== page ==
The space I'm working out of now is Founders Den in SOMA (at Townsend and 3rd). They're a coworking space for experienced entrepreneurs. The former mayor of San Francisco and now-lieutenant governor of California Gavin Newsom works from the space while in SF - that's quite exciting, especially since my desk is right across from his. Founders Den feels relatively quiet compared to the spaces in New York - maybe second-time entrepreneurs know that the road to winning is typing, not talking.
The biggest change from my previous life at Google has been that both in New York and San Francisco, I was able to walk to work rather than having to ride the Google Bus for an hour each way. I suspected that getting those two hours back would be a big change, but the added creativity and productivity has far exceeded my expectations.
I'm still very much in stealth mode and will be for some time. I've brainstormed on my ideas with trusted advisors and potential coworkers, but I'm keeping them close to my chest for now. Unlike reMail, which was a build-a-better-mousetrap play in a niche market, the ideas I'm working on are far more consumer-oriented, and far more competitive.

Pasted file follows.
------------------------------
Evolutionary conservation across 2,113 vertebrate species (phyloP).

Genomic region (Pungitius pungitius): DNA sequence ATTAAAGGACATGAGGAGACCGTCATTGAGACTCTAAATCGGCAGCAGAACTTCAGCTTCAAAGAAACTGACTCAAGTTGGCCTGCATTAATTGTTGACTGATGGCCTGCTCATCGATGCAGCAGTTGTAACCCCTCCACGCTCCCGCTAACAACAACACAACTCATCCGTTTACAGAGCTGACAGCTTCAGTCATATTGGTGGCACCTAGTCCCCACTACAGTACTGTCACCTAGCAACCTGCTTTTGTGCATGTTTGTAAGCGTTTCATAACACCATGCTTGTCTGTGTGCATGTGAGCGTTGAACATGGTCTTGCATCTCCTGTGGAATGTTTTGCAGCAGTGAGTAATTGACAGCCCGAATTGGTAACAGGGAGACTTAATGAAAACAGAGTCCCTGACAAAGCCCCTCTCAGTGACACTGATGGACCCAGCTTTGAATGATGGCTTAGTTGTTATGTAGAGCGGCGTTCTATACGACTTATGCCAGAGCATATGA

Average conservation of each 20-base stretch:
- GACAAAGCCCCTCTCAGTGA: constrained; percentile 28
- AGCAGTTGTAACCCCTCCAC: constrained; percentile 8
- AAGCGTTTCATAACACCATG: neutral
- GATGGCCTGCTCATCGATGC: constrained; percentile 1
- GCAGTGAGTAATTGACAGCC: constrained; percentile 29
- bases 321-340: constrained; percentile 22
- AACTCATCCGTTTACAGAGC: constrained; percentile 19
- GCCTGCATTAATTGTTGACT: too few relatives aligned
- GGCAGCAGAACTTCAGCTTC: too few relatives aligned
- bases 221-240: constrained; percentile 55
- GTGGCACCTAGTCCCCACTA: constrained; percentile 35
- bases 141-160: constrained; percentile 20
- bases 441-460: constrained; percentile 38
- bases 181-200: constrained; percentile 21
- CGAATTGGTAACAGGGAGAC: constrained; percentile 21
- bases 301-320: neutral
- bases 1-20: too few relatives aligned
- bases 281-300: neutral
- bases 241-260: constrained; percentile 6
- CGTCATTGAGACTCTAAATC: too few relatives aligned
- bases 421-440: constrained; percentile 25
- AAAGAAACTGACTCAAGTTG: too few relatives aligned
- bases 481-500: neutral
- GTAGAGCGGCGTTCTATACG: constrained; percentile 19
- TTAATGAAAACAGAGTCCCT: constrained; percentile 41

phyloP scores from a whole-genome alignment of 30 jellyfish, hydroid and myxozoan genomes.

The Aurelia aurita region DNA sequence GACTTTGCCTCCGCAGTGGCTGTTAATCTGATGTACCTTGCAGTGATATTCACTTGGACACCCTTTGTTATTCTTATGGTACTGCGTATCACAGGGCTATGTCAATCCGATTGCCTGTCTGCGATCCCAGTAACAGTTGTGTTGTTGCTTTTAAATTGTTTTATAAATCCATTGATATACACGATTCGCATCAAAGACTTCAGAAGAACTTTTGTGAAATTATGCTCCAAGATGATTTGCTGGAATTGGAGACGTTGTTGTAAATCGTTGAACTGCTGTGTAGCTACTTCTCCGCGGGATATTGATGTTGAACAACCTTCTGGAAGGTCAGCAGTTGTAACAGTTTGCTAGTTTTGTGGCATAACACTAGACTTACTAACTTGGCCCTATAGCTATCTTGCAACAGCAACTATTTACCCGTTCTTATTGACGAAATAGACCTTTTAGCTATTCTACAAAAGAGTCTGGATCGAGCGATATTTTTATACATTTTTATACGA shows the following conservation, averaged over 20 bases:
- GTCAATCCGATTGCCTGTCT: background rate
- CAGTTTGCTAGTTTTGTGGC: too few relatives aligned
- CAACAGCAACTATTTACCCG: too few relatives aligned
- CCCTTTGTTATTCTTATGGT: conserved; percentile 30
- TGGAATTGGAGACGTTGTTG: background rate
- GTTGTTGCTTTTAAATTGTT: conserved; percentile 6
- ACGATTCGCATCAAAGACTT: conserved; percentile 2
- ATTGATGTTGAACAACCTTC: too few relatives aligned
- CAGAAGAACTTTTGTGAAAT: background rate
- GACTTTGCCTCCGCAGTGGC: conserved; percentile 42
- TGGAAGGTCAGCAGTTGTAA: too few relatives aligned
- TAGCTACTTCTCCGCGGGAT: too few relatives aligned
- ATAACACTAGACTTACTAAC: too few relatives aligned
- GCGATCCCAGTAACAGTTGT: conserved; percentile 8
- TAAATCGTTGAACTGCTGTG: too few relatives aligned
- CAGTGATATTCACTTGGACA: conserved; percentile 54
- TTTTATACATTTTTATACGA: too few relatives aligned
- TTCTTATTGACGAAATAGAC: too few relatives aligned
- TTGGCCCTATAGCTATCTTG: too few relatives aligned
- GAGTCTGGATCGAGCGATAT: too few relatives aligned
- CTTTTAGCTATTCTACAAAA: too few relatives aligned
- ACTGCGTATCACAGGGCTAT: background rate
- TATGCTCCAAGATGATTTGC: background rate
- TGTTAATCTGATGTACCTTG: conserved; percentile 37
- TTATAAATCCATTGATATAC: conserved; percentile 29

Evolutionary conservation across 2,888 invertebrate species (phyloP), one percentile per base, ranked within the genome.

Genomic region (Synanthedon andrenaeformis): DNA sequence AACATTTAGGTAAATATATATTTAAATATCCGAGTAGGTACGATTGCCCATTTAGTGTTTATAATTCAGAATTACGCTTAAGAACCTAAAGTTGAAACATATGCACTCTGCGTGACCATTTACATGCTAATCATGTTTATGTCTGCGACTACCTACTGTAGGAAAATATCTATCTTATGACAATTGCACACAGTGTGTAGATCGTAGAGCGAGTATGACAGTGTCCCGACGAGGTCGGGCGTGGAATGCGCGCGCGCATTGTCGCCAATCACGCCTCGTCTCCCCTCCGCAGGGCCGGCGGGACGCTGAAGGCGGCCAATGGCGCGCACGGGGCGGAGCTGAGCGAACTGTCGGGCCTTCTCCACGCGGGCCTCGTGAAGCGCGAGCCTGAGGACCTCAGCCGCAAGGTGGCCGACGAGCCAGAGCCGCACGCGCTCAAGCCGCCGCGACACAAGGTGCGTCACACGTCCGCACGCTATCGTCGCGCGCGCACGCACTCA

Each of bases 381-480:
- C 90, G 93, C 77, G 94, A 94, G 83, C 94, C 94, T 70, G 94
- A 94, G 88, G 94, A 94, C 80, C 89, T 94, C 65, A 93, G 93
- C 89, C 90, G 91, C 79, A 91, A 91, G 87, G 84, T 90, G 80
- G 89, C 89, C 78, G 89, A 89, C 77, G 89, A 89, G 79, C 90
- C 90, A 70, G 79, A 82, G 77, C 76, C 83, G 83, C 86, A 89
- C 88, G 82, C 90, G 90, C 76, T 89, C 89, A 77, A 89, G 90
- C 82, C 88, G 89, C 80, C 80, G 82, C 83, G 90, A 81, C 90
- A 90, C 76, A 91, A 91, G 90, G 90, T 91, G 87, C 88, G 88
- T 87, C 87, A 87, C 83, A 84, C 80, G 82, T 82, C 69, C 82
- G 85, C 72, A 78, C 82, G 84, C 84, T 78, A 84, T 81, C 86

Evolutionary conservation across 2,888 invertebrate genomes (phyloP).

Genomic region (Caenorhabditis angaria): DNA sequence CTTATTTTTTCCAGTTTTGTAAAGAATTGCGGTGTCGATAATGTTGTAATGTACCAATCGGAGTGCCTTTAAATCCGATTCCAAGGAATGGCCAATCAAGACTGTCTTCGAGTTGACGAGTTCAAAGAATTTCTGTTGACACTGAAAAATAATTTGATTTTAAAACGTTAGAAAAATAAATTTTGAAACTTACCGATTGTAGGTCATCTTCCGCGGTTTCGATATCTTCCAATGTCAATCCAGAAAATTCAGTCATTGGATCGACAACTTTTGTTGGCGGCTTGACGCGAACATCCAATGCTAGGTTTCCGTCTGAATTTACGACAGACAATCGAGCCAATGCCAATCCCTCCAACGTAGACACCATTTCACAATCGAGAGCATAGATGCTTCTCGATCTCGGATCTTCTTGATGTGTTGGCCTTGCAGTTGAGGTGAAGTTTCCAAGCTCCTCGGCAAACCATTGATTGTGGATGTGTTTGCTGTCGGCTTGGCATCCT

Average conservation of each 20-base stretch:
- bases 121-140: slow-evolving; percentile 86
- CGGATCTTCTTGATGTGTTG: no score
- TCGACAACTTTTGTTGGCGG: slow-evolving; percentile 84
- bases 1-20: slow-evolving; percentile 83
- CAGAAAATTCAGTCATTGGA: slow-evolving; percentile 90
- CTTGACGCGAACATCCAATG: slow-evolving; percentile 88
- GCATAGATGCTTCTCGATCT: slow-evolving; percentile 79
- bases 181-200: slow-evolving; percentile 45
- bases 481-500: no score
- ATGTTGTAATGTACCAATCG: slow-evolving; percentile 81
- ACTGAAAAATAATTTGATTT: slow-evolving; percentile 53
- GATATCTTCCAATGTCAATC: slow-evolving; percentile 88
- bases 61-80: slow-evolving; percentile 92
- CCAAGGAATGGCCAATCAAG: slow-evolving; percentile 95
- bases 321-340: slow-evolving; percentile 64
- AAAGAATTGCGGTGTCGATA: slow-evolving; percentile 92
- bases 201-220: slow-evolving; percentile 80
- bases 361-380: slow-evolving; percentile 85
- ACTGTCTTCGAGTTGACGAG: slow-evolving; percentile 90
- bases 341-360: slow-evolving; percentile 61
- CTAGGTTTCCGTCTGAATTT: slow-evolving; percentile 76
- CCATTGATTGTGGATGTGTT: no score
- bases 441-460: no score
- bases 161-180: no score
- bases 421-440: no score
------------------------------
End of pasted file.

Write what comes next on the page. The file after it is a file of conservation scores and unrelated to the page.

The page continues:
The contrast between New York and San Francisco couldn't be stronger: In my last week in New York, I was hanging out at Betaworks in the meatpacking district. Walking to work, I would encounter people that looked like models and were talking about fashion. Helmut Lang's design studio is in the same building as Betaworks and you can imagine what kind of people walk in and out of there.
In contrast, on my 2-block commute in South Beach, I walk by nerdlings talking about intricate details of server and mobile technology stacks. Generally, the New York tech scene seems much smaller - and it seems like everyone knows everyone else in the industry. San Francisco has much tech going on - so much that it's hard to interact with people not in the scene.